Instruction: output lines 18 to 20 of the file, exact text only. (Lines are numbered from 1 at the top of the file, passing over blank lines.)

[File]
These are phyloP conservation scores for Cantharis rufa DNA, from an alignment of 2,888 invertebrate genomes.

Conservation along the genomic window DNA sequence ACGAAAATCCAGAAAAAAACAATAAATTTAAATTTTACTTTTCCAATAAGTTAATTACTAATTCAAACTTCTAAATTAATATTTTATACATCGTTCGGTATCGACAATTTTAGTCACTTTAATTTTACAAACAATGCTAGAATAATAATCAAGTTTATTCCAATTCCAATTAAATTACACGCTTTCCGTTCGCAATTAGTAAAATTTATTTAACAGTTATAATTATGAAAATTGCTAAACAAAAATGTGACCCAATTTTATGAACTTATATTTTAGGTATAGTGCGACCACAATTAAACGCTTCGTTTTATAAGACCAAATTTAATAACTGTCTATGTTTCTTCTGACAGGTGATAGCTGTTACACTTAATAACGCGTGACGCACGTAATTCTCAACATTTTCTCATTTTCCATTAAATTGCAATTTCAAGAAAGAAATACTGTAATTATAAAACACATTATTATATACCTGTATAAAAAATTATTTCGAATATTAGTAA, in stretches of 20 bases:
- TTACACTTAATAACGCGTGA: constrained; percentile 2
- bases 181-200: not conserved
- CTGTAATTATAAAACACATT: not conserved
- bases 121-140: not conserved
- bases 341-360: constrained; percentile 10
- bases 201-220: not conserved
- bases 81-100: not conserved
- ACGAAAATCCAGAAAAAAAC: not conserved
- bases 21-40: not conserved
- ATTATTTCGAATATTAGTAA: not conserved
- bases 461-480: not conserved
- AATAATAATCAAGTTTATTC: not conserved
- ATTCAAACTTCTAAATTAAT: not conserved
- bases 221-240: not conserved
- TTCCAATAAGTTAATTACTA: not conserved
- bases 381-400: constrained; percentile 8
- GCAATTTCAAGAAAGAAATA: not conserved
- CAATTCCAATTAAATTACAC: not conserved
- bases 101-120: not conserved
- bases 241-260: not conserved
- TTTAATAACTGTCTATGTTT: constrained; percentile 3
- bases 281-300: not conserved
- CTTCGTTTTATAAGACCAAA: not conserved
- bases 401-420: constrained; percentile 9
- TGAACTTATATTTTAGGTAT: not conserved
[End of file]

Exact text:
- bases 381-400: constrained; percentile 8
- GCAATTTCAAGAAAGAAATA: not conserved
- CAATTCCAATTAAATTACAC: not conserved